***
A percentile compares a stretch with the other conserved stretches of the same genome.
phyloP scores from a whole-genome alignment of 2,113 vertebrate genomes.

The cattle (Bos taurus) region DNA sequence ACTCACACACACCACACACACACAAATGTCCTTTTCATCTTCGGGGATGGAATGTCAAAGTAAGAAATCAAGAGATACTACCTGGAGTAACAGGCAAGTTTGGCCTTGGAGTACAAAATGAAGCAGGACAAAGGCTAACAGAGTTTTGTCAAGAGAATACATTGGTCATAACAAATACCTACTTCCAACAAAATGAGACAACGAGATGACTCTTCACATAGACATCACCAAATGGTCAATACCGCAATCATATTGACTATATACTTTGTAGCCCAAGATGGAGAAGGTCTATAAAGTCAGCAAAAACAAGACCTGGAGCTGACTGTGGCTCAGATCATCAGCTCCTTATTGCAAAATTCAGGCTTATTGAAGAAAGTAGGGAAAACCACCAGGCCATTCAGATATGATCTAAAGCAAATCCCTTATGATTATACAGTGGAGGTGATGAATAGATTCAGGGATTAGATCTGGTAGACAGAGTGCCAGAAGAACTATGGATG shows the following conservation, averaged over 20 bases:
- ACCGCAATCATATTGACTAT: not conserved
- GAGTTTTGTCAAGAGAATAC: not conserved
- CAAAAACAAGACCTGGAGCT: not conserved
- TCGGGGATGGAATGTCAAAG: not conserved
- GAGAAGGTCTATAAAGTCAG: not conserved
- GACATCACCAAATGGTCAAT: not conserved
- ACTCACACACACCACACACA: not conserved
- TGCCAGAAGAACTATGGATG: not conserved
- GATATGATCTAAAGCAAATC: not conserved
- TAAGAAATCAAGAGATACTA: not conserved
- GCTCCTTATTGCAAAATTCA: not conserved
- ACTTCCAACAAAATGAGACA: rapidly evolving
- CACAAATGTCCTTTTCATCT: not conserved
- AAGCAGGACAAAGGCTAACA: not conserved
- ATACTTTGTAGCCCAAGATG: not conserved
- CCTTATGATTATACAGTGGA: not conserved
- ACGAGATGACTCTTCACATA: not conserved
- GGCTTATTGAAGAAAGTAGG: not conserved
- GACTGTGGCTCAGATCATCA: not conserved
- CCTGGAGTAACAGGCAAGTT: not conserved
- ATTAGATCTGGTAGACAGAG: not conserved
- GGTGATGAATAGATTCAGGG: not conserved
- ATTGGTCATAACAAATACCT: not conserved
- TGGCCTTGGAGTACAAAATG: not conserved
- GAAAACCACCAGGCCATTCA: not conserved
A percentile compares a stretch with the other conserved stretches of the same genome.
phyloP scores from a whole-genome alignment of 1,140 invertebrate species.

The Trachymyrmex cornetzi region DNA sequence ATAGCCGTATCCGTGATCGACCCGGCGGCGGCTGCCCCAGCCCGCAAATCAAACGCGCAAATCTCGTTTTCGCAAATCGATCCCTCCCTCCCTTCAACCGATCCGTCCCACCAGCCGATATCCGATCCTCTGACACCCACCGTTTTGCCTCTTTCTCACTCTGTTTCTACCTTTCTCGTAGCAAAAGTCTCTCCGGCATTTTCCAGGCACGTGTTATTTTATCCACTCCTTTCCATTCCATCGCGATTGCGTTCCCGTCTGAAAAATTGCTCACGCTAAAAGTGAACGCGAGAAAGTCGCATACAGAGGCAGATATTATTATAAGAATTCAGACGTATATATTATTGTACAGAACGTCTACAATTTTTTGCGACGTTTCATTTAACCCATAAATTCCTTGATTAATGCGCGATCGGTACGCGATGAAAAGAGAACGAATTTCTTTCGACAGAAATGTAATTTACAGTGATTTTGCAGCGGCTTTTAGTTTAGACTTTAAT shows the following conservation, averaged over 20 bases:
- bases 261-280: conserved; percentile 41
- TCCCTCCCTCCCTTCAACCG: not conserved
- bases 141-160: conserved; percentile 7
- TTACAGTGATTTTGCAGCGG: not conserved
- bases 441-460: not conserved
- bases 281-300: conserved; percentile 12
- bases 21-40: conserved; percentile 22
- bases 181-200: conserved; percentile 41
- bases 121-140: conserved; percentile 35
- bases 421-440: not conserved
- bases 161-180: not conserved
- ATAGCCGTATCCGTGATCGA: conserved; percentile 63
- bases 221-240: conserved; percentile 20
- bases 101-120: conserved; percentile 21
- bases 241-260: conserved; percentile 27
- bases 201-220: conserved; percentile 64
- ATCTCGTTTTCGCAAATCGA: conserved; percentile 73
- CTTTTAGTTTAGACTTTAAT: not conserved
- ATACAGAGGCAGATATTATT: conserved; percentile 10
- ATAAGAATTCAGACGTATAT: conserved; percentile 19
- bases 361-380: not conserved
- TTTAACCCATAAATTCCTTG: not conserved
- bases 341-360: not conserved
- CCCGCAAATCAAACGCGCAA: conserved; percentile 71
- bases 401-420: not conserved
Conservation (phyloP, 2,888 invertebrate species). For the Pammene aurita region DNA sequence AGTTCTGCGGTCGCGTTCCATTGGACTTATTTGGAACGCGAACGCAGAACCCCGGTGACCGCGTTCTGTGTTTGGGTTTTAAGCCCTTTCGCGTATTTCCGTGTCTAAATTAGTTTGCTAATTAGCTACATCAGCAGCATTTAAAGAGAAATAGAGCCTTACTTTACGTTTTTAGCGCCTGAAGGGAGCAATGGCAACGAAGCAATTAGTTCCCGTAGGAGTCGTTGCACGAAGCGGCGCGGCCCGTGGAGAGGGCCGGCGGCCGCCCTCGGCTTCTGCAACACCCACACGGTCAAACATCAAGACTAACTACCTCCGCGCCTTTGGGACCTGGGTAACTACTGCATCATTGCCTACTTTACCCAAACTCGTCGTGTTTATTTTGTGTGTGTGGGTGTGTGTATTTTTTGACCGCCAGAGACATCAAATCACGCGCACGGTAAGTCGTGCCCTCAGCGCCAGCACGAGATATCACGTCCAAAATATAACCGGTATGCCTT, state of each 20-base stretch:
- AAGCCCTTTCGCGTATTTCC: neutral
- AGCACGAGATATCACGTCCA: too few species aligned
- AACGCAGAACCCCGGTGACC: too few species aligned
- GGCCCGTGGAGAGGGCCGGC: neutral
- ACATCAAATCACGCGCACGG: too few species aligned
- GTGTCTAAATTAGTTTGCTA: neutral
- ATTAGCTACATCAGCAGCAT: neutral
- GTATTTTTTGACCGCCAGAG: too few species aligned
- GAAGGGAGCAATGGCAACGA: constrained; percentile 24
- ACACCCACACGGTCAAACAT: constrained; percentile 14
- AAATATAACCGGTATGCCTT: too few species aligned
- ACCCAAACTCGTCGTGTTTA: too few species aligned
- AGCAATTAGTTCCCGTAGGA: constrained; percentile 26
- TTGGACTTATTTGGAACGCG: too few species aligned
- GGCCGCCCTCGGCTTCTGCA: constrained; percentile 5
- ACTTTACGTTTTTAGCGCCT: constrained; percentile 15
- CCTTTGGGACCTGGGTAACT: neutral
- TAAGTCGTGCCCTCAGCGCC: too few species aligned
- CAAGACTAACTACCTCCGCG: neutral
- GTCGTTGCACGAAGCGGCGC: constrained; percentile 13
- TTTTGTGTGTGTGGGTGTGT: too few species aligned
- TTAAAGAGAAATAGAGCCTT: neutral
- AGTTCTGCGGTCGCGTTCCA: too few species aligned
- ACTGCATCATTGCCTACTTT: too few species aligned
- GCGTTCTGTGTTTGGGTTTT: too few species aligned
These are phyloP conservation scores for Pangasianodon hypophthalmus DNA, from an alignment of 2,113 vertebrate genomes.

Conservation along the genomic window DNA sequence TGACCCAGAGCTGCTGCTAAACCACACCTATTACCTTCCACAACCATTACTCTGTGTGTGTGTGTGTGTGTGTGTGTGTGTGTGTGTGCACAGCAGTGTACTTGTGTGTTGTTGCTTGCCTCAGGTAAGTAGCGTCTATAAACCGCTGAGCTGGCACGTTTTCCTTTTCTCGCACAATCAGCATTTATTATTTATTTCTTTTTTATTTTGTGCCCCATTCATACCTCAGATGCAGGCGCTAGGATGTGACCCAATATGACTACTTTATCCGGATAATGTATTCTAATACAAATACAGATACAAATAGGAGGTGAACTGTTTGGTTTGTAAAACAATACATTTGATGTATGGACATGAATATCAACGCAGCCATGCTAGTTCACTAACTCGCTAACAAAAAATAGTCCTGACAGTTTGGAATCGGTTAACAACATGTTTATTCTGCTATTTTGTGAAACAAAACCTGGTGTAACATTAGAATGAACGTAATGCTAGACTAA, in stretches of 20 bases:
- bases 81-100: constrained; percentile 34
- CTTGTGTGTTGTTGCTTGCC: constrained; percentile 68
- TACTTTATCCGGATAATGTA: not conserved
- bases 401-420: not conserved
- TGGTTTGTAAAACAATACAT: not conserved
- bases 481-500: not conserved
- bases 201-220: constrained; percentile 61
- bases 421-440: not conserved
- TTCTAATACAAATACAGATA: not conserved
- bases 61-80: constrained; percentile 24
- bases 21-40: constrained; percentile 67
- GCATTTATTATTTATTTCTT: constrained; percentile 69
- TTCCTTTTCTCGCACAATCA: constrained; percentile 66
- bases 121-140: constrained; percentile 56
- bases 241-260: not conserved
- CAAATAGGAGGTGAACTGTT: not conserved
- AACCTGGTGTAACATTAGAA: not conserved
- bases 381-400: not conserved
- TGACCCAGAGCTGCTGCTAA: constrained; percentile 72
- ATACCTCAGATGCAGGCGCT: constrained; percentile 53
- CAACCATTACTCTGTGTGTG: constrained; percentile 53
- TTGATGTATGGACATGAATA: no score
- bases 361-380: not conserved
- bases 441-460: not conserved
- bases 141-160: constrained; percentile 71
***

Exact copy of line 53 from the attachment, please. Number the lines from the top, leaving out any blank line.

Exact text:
- TTTAACCCATAAATTCCTTG: not conserved